Marcus du Sautoy of Oxford University says of robots that there might be a “threshold moment” where consciousness “emerges”. Consciousness being, it seems, a state where they realize they are robots and not things and that they have a place in the world. Should that happen, he says, they would need a framework to be constructed by humans in which robots could find protection (presumably against humans) as intelligent creatures. They would have rights and those rights would need to be protected and enforced.
How would it be possible to measure that this “threshold moment” had been reached and that robots had become sentient, intelligent beings? Professor du Sautoy (he is actually Simonyi Professor for the Public Understanding of Science as well as a Professor of Mathematics and a Fellow of the Royal Society, so clearly not someone simply to be ignored) says that we are in a golden age, consciousness-wise. He says we have a telescope into the brain which has given us the chance to see things previously invisible.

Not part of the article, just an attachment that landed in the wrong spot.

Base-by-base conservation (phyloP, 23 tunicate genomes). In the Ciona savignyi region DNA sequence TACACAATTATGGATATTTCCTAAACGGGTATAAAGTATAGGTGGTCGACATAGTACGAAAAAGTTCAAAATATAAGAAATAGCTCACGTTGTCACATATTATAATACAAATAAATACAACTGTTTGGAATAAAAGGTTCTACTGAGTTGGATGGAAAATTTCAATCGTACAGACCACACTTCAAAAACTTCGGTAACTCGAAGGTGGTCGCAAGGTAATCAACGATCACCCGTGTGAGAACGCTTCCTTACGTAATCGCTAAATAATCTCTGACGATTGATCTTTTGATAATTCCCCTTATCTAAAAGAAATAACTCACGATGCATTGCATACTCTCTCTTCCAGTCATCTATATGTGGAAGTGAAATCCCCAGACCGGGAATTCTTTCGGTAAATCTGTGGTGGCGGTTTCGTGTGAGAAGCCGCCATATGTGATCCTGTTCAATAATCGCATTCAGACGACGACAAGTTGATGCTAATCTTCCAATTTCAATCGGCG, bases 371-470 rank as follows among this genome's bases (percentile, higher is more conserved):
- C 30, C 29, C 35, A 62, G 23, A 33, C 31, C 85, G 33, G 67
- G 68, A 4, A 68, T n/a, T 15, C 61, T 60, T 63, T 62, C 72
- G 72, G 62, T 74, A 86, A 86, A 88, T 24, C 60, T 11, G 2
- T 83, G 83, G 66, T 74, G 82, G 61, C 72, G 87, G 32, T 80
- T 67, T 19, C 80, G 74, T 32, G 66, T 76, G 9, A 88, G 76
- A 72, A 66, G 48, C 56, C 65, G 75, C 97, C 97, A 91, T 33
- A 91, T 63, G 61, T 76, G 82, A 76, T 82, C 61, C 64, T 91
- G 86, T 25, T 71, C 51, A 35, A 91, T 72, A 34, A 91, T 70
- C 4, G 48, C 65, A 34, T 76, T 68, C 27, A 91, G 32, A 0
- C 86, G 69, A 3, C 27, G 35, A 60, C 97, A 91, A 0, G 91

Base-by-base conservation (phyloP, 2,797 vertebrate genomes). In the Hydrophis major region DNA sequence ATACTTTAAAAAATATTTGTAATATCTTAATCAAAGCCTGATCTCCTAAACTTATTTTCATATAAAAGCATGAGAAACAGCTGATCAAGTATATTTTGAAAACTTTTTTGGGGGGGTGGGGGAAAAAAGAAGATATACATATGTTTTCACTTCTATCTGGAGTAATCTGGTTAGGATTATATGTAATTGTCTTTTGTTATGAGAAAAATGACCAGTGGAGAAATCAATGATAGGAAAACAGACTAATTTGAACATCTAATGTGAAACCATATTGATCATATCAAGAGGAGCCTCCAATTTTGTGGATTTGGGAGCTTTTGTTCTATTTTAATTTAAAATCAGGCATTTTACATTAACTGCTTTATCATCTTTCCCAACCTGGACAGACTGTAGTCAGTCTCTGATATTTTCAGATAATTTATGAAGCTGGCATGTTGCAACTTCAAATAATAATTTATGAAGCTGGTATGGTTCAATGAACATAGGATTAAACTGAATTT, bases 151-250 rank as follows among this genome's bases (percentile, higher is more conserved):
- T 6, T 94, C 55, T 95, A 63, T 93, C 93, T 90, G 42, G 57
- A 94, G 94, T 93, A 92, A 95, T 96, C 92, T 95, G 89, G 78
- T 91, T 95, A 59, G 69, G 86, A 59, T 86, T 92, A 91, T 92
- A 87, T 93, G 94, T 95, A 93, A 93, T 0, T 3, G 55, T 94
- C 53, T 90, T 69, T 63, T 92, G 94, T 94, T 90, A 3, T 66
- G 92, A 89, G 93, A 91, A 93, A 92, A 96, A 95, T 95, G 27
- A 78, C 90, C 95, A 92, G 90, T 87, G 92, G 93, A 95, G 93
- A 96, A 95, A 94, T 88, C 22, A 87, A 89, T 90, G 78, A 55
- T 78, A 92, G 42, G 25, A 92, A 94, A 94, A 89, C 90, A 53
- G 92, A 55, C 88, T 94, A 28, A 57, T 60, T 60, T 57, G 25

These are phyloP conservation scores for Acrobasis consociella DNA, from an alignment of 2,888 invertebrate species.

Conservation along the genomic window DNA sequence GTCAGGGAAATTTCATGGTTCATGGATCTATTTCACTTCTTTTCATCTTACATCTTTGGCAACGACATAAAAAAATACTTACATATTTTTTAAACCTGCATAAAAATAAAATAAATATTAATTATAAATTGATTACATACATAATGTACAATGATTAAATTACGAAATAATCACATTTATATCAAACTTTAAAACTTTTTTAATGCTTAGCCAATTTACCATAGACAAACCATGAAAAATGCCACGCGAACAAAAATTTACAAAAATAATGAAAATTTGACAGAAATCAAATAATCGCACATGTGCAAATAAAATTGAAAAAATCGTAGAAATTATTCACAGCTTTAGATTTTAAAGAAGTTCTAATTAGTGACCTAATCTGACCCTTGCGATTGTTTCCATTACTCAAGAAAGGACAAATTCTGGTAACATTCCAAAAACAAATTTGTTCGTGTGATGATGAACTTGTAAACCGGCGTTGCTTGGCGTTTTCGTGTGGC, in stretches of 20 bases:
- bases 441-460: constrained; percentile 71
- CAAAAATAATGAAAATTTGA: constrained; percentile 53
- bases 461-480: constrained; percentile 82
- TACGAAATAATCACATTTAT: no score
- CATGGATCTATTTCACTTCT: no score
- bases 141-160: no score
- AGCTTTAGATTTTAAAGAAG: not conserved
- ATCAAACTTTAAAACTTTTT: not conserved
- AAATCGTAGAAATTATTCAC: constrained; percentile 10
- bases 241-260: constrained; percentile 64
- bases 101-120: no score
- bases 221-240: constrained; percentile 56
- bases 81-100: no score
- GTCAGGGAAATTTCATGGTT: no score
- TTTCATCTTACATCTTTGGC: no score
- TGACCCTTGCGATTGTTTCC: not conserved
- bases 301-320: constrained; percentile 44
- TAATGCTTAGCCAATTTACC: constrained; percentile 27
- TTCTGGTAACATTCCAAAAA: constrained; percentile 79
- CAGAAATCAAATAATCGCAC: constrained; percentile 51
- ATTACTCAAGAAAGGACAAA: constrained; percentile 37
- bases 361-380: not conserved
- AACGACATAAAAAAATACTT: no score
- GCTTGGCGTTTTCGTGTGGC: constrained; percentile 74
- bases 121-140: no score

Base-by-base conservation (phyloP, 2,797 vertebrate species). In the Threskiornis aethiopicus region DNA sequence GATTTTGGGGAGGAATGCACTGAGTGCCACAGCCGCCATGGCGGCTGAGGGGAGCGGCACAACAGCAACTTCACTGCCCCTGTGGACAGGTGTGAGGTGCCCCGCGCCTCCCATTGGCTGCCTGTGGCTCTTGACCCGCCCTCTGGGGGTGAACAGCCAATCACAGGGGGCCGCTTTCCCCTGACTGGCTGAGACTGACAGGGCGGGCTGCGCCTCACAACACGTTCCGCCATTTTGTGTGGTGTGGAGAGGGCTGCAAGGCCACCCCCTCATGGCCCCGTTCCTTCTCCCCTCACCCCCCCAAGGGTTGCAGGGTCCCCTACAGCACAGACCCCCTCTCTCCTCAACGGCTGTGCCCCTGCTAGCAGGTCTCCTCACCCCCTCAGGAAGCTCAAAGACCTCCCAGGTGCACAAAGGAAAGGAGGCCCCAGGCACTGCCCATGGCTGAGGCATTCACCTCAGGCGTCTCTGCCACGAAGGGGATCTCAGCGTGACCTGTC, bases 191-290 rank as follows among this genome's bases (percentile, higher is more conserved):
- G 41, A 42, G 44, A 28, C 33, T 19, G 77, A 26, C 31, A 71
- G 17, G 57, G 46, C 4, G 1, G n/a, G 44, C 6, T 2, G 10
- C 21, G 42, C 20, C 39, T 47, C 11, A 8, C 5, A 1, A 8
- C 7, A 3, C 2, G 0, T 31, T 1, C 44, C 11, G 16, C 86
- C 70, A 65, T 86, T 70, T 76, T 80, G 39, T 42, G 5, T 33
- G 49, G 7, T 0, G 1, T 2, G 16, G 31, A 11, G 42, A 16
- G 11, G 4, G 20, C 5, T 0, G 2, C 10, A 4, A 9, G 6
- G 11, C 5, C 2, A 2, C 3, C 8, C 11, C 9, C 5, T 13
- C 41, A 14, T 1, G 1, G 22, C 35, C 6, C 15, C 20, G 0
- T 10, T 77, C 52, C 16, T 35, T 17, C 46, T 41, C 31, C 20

Being a professor of mathematics is a good starting point for studies of artificial intelligence because Professor du Sautoy maintains that being good at mathematics is less a matter of mastering times tables than of recognizing patterns – which is what many AI programs (like those used to detect criminal activity) actually do. He says, for example, that in humankind’s earliest days, creatures able to detect patterns had a head start in the battle to survive and evolve. Symmetry, for example: the ability to recognize it would enable the recognizer to detect an animal and to know that either the person could eat the animal or the animal might eat the person.
Did Professor du Sautoy choose this time to promote the idea that robots might develop consciousness because he has a book to promote? Only an utter cynic would even suggest such a thing.